Changes recommended in £24,000 report place too much power in Mayor and Labour’s hands, warn Hackney’s opposition
- Credit: hackney council
hanges to the way Hackney Council is governed have been branded undemocratic and risk placing even more power into the hands of elected Mayor Jules Pipe and the Labour group – opposition parties have warned.
From now on there will be five meetings of the full council a year instead of eight, and the overview and scrutiny board (OSB) will be disbanded.
Chairman of the OSB, a post currently held by Tory Cllr Simche Steinberger, is currently able to “call-in” decisions made by the cabinet – which consists of the mayor, deputy mayor and eight other Labour councillors.
He also reviews the council’s budget before it is formally submitted for agreement by the cabinet.
The recommendations were made in a £24,000 report by independent company, Shared Intelligence, commissioned by council chief executive Tim Shields.
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The plans have now been approved by the council which Labour members dominate with 51 out of 57 councillors.
Cllr Ian Sharer, leader of the Lib Dem group, said he had “never read a more stupid report in his life”.
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“What’s appalling is the opposition in Hackney have been cut out of every avenue to scrutinise anything, we might as well not turn up for meetings in the future,” he said. “It’s a monumental change, and they’ve [Labour] just said it’s a wonderful report and that’s it.”
He added: “The opposition is very small in Hackney, but scrutiny and opposition is a vital part of democracy, if you don’t have it, you have a tyrant.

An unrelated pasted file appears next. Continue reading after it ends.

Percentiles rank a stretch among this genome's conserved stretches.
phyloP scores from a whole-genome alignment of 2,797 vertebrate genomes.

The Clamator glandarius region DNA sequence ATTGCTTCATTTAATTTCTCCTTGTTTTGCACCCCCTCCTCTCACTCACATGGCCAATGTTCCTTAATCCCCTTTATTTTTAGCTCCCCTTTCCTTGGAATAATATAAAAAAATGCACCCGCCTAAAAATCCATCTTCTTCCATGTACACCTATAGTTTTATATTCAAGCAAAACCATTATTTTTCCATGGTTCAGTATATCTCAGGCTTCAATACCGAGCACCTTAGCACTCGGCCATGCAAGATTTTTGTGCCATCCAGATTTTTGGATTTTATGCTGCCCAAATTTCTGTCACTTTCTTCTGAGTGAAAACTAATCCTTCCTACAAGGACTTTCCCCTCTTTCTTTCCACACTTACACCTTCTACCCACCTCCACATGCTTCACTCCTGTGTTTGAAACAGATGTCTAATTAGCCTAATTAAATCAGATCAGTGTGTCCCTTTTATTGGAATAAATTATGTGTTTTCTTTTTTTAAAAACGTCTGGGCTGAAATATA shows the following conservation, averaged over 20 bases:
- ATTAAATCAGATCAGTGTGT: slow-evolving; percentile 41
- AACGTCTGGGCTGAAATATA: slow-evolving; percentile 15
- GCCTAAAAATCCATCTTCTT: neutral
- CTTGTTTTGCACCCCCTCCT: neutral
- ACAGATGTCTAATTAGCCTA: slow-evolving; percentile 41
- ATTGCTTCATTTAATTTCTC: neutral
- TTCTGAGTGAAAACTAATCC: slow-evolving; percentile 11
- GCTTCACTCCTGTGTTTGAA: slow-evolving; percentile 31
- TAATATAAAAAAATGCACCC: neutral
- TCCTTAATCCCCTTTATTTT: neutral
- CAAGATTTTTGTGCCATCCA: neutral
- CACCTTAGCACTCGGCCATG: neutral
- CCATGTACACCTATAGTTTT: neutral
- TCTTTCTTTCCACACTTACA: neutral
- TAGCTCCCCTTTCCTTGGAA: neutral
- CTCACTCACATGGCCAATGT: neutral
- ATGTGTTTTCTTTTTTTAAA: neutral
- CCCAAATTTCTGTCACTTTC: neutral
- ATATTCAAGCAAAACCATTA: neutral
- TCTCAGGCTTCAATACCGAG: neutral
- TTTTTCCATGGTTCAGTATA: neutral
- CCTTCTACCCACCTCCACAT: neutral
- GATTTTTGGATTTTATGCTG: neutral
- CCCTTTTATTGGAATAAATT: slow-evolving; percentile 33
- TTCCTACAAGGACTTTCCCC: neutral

“The mayor will instead be questioned twice a year by the chairmen and vice-chairmen of the scrutiny commissions that he has, in effect appointed and whose careers lie within his patronage. He should have little to fear.”
But deputy mayor Cllr Sophie Linden said the changes should bring more democracy by providing more opportunity for engagement and debate, and for people to hold decision-makers more accountable.
“The opposition parties have all had the opportunity to sit down with the people doing the review of the governance structures, so the idea it was sort of sprung on them at council just doesn’t stack up,” she said.
“While the number of council meetings has gone down, the openness of cabinet has been improved and deputations can be brought to cabinet, plus we have 19 ward forums up and operating and successful.”
In 2014 when the recommendations are implemented, debate will happen at the start of the scrutiny process, instead of once scrutiny reports have been completed as at present.
“I’ve been a councillor since 2006 and we have never looked at the governance structure of the council,” added Ms Linden.
“After a while you do have to check and look at whether you have the right structure and the right methods of engaging and making sure decision-making is accountable, that’s why the review was put in place.”